During the height of the Clinton administration’s health care reform debate of the mid ’90s, a group of Black women coined the term “reproductive justice” as they joined the social justice and reproductive rights movement. In this, Black women’s health care reform became a historic action that launched a movement beyond the issue of abortion.

As we politically engage in the 2016 elections, we have an opportunity to imagine an even more expanding definition of reproductive health that moves beyond the routine jargon we assign to reproductive rights. For example, during Black Breastfeeding Week in 2015, Black women organized the Lift Every Baby campaign to demystify cultural stigmas and challenges around breastfeeding, as well as highlight the persistently high Black infant mortality rate.

While reproductive health falls under the gendered value system of being a “woman’s issue,” a more nuanced definition would bring us closer to a revolution — one that thinks about the reproductive experiences of all members of varying Black communities. This would include communities impacted by environmental racism, mass incarceration, police violence and brutality.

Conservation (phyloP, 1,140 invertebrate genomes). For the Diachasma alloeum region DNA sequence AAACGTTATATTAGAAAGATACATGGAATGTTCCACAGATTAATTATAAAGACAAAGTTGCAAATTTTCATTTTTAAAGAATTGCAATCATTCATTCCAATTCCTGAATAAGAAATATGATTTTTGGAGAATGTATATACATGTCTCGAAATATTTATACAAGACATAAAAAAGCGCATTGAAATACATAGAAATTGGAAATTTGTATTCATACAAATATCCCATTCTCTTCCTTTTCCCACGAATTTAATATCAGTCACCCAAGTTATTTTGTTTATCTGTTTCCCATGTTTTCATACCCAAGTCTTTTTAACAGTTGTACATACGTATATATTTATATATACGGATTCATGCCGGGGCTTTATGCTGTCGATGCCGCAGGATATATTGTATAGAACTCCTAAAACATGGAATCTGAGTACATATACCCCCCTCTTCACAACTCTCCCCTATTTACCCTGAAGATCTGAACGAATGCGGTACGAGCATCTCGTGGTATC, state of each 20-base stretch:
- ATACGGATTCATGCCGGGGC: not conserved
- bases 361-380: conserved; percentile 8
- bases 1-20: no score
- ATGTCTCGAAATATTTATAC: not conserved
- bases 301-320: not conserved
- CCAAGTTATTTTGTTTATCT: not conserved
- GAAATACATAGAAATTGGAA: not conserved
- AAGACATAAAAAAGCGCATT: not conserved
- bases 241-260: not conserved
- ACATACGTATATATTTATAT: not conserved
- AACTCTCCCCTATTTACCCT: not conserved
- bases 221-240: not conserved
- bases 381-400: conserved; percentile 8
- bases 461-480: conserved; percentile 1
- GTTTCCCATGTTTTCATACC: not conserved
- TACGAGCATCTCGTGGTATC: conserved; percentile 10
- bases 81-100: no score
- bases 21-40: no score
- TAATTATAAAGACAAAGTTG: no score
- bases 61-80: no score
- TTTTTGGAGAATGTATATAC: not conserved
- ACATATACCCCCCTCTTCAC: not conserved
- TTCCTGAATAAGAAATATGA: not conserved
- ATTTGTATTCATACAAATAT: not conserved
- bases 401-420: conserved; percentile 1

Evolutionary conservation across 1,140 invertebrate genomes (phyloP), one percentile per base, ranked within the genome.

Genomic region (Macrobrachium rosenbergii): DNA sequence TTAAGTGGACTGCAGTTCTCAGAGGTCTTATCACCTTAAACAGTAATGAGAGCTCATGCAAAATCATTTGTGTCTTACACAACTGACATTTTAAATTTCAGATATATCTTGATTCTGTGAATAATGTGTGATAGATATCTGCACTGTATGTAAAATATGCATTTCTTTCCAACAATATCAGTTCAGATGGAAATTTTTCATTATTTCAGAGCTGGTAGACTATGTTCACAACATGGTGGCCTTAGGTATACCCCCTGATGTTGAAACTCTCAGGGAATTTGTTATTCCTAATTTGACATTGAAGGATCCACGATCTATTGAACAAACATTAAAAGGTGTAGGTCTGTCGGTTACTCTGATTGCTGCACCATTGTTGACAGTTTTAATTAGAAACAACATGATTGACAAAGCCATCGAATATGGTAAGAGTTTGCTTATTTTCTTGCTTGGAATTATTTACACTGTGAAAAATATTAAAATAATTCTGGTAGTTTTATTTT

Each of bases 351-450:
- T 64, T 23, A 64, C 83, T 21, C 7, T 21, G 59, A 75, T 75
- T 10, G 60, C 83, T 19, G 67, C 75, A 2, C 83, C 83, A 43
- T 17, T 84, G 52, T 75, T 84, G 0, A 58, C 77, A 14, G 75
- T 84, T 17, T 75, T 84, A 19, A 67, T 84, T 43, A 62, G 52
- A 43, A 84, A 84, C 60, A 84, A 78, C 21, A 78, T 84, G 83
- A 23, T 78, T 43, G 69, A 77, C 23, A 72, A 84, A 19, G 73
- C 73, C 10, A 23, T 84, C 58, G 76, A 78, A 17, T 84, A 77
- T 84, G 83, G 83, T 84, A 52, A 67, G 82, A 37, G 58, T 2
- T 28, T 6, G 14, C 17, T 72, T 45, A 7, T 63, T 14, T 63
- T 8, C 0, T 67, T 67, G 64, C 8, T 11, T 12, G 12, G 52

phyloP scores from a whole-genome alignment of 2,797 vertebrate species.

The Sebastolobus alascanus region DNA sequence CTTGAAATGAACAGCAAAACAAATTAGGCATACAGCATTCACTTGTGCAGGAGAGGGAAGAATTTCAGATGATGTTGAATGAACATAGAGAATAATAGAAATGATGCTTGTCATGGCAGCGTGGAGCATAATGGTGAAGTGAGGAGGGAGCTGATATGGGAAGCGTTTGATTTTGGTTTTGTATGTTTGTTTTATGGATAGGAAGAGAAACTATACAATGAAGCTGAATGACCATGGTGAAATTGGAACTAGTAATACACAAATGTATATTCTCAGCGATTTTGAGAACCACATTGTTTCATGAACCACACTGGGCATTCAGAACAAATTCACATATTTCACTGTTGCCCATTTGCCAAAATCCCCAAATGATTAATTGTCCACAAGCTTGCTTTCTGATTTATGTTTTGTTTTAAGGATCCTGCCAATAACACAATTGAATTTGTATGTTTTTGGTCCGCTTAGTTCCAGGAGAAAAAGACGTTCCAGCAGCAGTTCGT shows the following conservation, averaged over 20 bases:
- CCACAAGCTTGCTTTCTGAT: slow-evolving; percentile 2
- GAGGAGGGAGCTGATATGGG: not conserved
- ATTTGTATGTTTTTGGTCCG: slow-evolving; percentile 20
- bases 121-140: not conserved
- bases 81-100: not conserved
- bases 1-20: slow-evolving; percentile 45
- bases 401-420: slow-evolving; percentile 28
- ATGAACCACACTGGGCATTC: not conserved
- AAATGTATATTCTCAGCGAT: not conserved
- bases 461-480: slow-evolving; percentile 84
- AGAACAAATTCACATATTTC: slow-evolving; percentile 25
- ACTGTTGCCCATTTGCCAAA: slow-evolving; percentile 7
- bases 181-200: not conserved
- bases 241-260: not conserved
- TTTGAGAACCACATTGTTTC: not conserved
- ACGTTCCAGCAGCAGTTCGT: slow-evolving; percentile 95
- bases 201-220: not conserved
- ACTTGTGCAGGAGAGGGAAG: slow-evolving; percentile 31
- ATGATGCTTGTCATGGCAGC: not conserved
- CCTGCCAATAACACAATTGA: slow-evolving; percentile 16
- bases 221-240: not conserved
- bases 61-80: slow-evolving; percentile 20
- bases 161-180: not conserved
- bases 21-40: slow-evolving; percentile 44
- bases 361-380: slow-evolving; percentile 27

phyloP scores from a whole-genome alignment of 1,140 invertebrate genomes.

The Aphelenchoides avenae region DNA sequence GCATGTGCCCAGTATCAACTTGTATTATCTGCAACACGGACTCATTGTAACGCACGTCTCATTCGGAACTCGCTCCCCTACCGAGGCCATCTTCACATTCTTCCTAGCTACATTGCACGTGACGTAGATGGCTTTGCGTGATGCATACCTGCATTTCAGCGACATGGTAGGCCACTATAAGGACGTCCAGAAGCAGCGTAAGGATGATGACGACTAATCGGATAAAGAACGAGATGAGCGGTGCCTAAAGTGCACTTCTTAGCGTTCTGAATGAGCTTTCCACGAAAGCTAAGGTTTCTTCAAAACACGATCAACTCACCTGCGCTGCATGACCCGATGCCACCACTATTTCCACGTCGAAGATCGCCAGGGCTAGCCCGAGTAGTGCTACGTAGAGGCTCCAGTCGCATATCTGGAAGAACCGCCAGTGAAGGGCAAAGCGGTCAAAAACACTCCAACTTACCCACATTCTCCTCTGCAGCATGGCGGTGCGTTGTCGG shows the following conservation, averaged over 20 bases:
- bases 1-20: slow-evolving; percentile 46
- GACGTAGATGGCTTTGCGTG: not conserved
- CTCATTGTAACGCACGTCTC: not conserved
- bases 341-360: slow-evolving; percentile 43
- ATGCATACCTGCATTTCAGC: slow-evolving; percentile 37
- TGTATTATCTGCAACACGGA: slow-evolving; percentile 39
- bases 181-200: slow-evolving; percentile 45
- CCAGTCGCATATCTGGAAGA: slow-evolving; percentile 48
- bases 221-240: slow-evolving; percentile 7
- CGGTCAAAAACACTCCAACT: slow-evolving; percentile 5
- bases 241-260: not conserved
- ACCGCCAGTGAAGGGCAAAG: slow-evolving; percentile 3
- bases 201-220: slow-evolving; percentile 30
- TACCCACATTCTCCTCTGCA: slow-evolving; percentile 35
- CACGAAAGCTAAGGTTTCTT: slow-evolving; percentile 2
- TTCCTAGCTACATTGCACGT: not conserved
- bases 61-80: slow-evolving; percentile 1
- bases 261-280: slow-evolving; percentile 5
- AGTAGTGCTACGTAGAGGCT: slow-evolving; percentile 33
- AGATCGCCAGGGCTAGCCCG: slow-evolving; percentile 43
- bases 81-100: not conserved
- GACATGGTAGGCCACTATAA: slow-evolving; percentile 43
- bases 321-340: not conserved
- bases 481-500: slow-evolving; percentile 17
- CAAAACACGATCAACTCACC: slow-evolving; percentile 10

Linking abortion care and police violence may seem counter-intuitive, however, a community without abortion access can lead to fatal complications. Yet, from the medical industrial complex to the prison industrial complex, women’s movements have been the lens through which we lift up reproductive justice. In fact, reproductive liberation has fallen on the backs — and wombs — of Black women.

This movement includes access to safe and legal abortion. While we’ve come a long way the abortion access we enjoy is not the standard. In the reproductive future, decisions made by the U.S Supreme Court could remove the blindfolds from the women who travel to unspecified locations to receive illegal and unsafe abortions. Though Texas lawmakers may not actually know how abortion works, we have to have hope for the future.

In the future, reproductive justice will be synonymous with Black safety.

Then we can do away with anti-shackling coalitions in the South or in Massachusetts to the North because incarcerated women would not be locked down while birthing in prisons or medical institutions nearby. Black youth will not be killed while hopping over fences with no anticipated justice. It also means access to mental health care, which is a part of reproductive justice, so our survival becomes a reproductive responsibility and that Black women live in communities where accountability is not trumped by respectability in the face of their trauma.

We also must recognize the ways of claiming, or not, of gender expressions and the fact that this, too, is a reproductive right. It means opening the doors of clinics to folks who do not experience their lives as women yet still live their reproductive lives freely. It means creating access for trans justice in reproductive justice spaces.

As we move forward our own political agendas in this election year, let us reflect on the various ways we can protect and push forward reproductive futures.

Sevonna M. Brown, a Ms. Foundation Public Voices Fellow, is a human rights project manager at Black Women’s Blueprint in New York.